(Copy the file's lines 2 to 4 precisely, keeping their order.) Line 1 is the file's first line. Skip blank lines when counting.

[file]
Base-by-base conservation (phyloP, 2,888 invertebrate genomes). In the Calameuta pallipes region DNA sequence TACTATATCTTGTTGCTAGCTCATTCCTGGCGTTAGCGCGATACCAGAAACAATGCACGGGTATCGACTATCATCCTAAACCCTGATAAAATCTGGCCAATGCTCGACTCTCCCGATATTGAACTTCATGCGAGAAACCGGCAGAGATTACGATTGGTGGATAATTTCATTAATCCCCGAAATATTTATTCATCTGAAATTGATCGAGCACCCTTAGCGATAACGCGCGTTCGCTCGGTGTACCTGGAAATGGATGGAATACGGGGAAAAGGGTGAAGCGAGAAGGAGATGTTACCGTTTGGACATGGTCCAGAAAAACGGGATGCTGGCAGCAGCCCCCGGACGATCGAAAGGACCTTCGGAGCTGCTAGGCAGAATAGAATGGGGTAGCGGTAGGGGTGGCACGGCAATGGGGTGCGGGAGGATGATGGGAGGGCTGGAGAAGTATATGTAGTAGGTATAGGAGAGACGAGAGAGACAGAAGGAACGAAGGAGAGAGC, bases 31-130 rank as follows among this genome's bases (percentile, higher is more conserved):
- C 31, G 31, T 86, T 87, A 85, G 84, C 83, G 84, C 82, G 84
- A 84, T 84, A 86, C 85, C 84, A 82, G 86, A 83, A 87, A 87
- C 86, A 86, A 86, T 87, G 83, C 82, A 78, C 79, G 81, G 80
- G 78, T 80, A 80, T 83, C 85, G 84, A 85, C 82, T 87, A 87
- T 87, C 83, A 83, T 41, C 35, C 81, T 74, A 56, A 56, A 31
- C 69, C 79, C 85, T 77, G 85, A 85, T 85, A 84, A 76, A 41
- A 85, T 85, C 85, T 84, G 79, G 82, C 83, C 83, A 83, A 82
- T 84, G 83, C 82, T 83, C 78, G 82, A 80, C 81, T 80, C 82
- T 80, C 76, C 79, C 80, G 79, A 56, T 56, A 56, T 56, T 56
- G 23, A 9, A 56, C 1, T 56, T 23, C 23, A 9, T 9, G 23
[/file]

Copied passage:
- C 31, G 31, T 86, T 87, A 85, G 84, C 83, G 84, C 82, G 84
- A 84, T 84, A 86, C 85, C 84, A 82, G 86, A 83, A 87, A 87
- C 86, A 86, A 86, T 87, G 83, C 82, A 78, C 79, G 81, G 80